a man in a blue shirt

Bowe brothers recognized at Special Olympics ceremony

Terry RogersCulture, Headlines, Sports

by Terry Rogers



a man in a blue shirt

William and Antonio Bowe (Photo courtesy of Special Olympics)

More than 30 years ago, William and Antonio Bowe, both of Milford, decided to give the sport of swimming a try as part of the Special Olympics. That first step into the pool led them to decades of friendship, new experiences and, at the Annual Night of Heroes, induction into the Special Olympics Hall of Fame.

“Amazing!” William said when asked how it felt to be recognized. “I am excited because Special Olympics is not just friends, it’s family. It’s not just a sports experience, it’s a way of life for me.”

His brother echoed his statements.

“I was ecstatic,” Antonio said. “Special Olympics has given me the opportunity to compete in sports and meet other people.”

Jon Buzby, Senior Director of Unified Champion Schools for Special Olympics Delaware stated that the Bowe brothers have a wonderful story. Their father, Theodis, explained that when the boys were younger, they were very protected and likely over-protected. After the passing of their mother, Theodis realized he had a responsibility to make William and Antonio independent. He knew that the nature of life would separate the three of them and he told them that even though they were different, they were human beings. He explained to the young men, then in their 20s, that they should respect everyone even if they did not get respect in return. The rest, according to their father, is history.

“So, their father basically put them out on their own in a good way so they would be able to learn how to function as two adults with jobs,” Buzby said. “They live together in their own apartment where they cook and clean. I give a lot of credit to their parents because not a lot of parents would do that. In their case, they did, and it has been very successful. The boys go over to their parents’ house for Sunday dinner like many adults do. So, it has just been neat for me to watch them grow and watch them as people and athletes. I have been doing this for 32 years and they are one of my favorite stories about the difference Special Olympics can make in their lives.”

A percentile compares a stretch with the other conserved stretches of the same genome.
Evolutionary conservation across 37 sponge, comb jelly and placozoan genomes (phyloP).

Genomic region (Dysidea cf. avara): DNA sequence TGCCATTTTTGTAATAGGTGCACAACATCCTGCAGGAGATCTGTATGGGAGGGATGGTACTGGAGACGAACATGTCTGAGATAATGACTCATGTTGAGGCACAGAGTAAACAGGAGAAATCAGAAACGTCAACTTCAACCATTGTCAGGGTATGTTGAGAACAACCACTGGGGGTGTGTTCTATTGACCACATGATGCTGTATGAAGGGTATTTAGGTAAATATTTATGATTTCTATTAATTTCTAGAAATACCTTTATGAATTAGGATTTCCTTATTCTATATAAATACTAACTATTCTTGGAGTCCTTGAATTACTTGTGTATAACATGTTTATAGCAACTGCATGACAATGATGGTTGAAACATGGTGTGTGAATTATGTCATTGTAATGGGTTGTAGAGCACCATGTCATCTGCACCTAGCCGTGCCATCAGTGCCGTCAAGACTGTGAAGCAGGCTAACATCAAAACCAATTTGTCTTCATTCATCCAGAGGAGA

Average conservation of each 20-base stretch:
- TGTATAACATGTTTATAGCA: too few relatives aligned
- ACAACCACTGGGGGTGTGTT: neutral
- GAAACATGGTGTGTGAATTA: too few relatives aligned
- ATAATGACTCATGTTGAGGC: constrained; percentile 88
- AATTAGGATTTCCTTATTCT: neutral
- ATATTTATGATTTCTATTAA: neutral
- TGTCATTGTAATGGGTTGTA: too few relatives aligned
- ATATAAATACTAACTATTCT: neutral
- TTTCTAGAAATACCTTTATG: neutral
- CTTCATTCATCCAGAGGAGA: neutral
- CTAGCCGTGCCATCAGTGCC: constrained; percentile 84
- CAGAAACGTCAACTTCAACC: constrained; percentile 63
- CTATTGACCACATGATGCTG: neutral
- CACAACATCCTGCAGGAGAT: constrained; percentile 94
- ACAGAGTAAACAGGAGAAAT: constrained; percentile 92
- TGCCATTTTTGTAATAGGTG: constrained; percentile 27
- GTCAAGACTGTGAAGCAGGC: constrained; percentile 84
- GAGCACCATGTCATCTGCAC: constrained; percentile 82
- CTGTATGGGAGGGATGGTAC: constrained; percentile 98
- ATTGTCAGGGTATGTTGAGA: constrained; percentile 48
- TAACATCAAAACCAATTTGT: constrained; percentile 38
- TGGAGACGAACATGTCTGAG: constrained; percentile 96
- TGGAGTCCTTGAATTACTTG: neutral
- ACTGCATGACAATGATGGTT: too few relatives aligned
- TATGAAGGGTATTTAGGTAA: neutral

Although the Bowe brothers began Special Olympics as swimmers, they soon discovered other sports where they excelled. William chose to participate in walking events as part of the Track and Field program, participating in the 100 to 400 meters, the one-mile walk and the standing jump. Antonio’s favorite sport is running, especially distance. He eventually began to participate in community-organized 5K races as well as several half-marathons and a marathon.

“He has an incredible work ethic and is disciplined in all aspects of his life,” Len Leshem, one of Antonio’s first Special Olympics coach. “He’s the fittest guy I know, and I’ve known some really fit people over the years. His commitment to physical fitness inspires me. And he’s as genuine, honest and friendly as they come.” Leshem now considers Antonio a lifelong friend.

Antonio began powerlifting as a way to build strength for his track and field endeavors. His discipline led to him winning three gold medals in powerlifting at the 1995 World Games in Connecticut. He also won a gold and two silvers in track and field at the 2018 USA Games in Seattle. However, the biggest adventure the brothers took was in 2010 after William took up bowling and convinced Antonio to be his partner. The pair were selected to compete in the China National Games, leading to not only the brother’s first trip out of the country, but the first trip on an airplane.